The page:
John said...

You sure have a lot of information about a Mill you're not sure even exhisted, which is why I like this blog so much.... it actually seems like you're out in the field searching for clues, and finding them. Very exciting, and interesting!

In closing, let me just say that "Cradley Slack Farm" is a funny name for a farm, and I would love to hear mroe about where that name came from.

Nice photos, but where are the illustrations? Are you getting lazy, or just busy?

Merry Christmas, and welcome back!

Anonymous

Brian Hughes said...

John,

There'll be a few illustrations coming up in the next couple of weeks or so, I'm sure. As for Cradley Slack Farm, Cradley (presumably) was the owner's name, a slack is Olde English (I think) for a shallow depression or valley, and a farm is...well...a farm.

Happy Christmas John...and let's hope that 2010 sees an end to all our current problems, seeing as both you and I and those closest to us have all been through the wringer a bit too much for one lifetime this year.

John said...

You said it, Brian! 2009 will be given a fond farewell with raspberries, far as I'm concerned.

All the best to you and yours, and have fun at the Hughes family Christmas Eve party tonight. :0)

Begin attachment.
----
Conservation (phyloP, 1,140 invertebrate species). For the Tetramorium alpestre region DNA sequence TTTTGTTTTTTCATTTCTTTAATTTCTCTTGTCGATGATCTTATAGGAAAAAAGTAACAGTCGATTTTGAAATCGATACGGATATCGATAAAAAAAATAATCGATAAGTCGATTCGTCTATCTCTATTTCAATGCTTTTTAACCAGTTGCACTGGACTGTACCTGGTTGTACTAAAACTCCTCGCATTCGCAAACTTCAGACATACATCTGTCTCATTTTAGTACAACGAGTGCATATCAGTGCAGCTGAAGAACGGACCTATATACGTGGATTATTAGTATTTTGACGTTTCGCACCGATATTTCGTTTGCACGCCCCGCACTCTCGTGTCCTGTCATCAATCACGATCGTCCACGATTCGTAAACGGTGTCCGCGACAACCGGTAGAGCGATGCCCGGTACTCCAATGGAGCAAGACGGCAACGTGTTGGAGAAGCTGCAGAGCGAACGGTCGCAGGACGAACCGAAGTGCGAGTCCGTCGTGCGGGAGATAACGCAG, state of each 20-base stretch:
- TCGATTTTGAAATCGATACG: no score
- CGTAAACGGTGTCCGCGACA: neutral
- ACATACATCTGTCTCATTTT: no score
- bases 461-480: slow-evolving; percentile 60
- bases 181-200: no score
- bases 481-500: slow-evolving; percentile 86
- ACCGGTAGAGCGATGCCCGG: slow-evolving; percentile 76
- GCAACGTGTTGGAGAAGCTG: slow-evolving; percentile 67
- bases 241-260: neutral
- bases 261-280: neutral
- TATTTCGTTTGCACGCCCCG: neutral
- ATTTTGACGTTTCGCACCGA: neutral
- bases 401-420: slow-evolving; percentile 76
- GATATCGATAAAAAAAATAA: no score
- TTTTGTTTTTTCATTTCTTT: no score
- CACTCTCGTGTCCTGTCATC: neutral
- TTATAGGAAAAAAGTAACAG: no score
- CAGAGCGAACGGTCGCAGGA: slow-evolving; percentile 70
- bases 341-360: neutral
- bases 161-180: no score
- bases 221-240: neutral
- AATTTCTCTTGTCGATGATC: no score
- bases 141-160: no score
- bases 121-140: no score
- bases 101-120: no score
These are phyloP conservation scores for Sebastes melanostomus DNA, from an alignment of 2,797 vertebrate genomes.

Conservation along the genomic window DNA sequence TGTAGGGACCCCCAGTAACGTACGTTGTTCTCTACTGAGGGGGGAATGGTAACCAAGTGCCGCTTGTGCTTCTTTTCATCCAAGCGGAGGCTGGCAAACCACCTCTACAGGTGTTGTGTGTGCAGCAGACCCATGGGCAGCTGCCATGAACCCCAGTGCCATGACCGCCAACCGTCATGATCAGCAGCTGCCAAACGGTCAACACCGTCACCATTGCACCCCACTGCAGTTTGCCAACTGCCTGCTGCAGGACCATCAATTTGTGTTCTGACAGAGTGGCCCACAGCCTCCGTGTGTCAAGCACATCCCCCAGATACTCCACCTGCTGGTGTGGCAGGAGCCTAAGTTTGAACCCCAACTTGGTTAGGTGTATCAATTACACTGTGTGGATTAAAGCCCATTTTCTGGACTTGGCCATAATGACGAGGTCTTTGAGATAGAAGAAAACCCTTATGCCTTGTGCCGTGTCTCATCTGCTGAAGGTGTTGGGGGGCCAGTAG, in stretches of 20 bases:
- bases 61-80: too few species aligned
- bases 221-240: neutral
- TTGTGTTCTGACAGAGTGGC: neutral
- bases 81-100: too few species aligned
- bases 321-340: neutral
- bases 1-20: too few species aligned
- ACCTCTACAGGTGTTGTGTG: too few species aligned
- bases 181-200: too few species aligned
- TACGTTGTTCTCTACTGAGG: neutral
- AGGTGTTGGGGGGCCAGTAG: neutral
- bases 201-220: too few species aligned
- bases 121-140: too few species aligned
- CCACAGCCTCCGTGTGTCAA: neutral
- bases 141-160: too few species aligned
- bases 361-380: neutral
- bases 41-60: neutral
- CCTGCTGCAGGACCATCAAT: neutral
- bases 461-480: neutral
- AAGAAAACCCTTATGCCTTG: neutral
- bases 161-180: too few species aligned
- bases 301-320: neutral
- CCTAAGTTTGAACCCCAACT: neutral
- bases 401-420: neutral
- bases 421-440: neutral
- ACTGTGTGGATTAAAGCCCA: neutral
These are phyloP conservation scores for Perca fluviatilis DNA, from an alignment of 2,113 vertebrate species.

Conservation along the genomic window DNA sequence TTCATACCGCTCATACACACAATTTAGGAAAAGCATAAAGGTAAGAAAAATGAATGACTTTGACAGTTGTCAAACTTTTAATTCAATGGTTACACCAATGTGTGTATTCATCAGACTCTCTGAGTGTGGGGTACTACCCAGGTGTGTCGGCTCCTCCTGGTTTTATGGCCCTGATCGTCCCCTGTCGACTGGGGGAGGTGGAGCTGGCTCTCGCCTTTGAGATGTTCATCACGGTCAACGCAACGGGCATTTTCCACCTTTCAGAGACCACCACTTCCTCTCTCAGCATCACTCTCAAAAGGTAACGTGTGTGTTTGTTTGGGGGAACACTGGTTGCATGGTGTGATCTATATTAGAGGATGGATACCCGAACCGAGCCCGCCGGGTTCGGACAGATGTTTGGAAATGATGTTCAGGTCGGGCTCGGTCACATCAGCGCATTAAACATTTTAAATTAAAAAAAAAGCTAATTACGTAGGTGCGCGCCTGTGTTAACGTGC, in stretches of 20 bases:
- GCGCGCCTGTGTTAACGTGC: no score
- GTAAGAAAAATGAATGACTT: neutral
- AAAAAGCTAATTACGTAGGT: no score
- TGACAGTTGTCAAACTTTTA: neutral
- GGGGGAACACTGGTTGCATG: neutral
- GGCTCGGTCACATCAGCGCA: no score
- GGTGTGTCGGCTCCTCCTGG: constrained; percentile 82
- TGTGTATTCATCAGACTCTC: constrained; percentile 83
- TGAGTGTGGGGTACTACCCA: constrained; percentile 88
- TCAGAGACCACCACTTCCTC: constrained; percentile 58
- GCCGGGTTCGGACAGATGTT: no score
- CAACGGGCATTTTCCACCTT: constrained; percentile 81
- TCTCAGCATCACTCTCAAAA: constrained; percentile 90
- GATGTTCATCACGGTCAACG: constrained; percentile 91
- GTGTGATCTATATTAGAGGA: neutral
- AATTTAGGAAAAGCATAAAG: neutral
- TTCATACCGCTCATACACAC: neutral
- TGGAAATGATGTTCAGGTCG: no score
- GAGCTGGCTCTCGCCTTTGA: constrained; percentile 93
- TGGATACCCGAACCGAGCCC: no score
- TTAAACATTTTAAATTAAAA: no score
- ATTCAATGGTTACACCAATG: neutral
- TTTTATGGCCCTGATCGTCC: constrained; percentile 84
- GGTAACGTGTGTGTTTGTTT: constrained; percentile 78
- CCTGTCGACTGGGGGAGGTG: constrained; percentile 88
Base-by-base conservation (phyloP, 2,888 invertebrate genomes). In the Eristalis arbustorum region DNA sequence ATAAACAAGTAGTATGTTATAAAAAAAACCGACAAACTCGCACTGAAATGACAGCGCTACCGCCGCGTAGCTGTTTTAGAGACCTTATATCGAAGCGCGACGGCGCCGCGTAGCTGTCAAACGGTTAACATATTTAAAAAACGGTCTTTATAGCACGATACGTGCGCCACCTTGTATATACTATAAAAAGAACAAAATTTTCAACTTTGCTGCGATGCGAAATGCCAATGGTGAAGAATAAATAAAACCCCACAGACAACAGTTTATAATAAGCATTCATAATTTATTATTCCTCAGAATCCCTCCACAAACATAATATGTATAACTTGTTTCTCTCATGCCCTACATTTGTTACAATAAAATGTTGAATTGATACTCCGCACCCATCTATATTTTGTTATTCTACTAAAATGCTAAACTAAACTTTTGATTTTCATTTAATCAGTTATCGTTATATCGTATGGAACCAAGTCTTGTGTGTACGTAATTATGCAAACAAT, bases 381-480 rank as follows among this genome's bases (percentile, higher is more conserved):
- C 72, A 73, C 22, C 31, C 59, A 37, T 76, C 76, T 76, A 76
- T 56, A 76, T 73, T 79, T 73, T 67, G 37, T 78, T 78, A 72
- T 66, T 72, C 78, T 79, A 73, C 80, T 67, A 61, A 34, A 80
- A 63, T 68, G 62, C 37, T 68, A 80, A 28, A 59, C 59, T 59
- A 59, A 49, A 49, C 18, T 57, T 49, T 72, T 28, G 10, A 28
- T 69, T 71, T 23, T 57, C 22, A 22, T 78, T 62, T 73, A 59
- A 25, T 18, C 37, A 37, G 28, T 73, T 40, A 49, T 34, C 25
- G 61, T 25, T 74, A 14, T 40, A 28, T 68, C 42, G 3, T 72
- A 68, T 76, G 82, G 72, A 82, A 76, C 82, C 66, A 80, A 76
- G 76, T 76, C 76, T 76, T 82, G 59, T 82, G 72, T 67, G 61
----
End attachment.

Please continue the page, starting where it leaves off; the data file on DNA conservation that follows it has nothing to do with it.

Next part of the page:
Brian Hughes said...

John,

That'll be me, Michelle and the cats then, eating sausage rolls and drinking whiskey whilst hoping that it stops snowing long enough to walk some of it afterwards...

John said...

Cats? I thought there was one? Unless you hit the whisky already? :0)

Fyldecoaster said...

“Cradley Slack Farm”
Although the farm, which was on the site of Sainsbury’s, appears on the 1845 OS map as “Cradley Slack.” I think it must be a typo as, throughout his book, Norman Cunliffe calls it “Graddle Slack Farm,” and I think he will have seen it that way on early deeds.
On the 1891 OS map it has become “Gradwell Slack.” No one with a corresponding surname is mentioned in Norman’s book.

Brian Hughes said...

Fyldecoaster,

Sounds like another case of evolving names. It wouldn't be the first time that the Ordnance Survey had got things wrong, I must be honest. The combination of local dialects and inventive spellings can lead to all sorts of confusion, I suspect...not to mention intriguing possibilities. That's what makes history so fascinating to me. Just when I think I've got it nailed, another bit of information crops up to put a completely different spin on matters.

John,

I'm not on the whiskey tonight. We actually do own two cats now. One extremely ancient but still incredibly stupid one, and one rotund two year old who turned up on our doorstep looking very sorry for itself about four months ago. Being the mugs that we are, we couldn't just leave it there...although we'd have had a far more sumptuous Christmas if we had.